Tag Archives: art movements

What’s in the name – street art?

On the street or hanging framed on a wall I still call it “street art”.

Back in 2009 I wrote about Street Art & Galleries and an interesting debate ensured, that I’ve since revisited several times in conversations, comments on this blog and at Melbourne Stencil Festival meetings. I know that some artists distinguish between their art in galleries and art on the street and even use different names depending on if it is on the street or in a gallery (this is not uncommon in the past, some artists used different names if they were doing Surrealist or non-Surrealist art, and Van Doesberg used a different names when doing Dada art).

Various artists, McCullach Lane

In the past discussions I think that I was getting too caught up in a type and token distinction about art in the street and in the gallery. Rather than addressing the need to have a name for this movement that I refer to as street art, not just when it appears in the street but when it is elsewhere, in art galleries and people’s homes. To further complicate type and token discussion consider that most “street art” exists as digital photos on a computer screen. (I love to confute discussions, to add further complexities to confuse anyone who thinks that it is a simple matter.)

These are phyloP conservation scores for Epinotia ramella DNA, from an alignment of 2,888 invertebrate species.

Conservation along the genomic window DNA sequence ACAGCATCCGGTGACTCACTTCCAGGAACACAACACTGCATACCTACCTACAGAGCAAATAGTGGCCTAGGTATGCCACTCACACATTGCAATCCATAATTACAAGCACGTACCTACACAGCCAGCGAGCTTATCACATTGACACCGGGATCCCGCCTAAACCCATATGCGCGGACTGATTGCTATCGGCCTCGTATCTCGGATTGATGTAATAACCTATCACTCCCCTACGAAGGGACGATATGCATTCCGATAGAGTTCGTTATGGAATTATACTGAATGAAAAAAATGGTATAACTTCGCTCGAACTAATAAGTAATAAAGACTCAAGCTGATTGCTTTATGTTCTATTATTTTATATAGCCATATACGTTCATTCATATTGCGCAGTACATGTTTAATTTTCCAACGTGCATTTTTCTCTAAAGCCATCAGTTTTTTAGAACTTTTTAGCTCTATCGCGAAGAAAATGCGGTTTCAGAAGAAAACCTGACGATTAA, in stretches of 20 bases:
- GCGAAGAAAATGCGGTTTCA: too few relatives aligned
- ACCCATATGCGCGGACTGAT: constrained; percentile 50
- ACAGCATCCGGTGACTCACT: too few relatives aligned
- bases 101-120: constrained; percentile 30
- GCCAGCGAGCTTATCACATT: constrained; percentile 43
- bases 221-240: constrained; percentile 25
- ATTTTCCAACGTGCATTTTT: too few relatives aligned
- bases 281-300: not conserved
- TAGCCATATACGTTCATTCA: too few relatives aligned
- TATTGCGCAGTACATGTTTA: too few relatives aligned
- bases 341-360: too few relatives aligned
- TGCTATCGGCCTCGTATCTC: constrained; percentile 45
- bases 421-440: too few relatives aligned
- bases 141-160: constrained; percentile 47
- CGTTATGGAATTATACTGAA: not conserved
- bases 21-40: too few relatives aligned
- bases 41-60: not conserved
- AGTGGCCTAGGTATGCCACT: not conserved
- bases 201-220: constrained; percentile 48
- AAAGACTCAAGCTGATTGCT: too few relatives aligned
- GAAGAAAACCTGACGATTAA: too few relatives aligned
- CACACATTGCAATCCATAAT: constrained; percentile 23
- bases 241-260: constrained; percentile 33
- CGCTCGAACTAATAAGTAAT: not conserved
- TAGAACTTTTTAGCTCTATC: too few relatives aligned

The discussion about where a piece of art is located aside, back to what to what to call the art movement. A phrase like “artists with a street based practice” could be used but I would only recommend using in technical academic or bureaucratic texts. Try saying “artists with a street based practice” a hundred times to random people on the street and see what a wanker you sound like.

First lets examine how art movements are named. Art movements get their names in a variety of ways; newspapers name some (Impressionists), some name themselves (Dada) and others are named after they are over by art historians (Baroque, Classical). Street art is too large a movement for all the participants to agree on a single name – for one, they don’t all speak the same language. Nor can street art police a definition of street as Breton tried to police the use of “surrealism”. “Street art” is a name that it is common use – try entering it in Google, there is little ambiguity, apart from “street art wheels” for custom cars.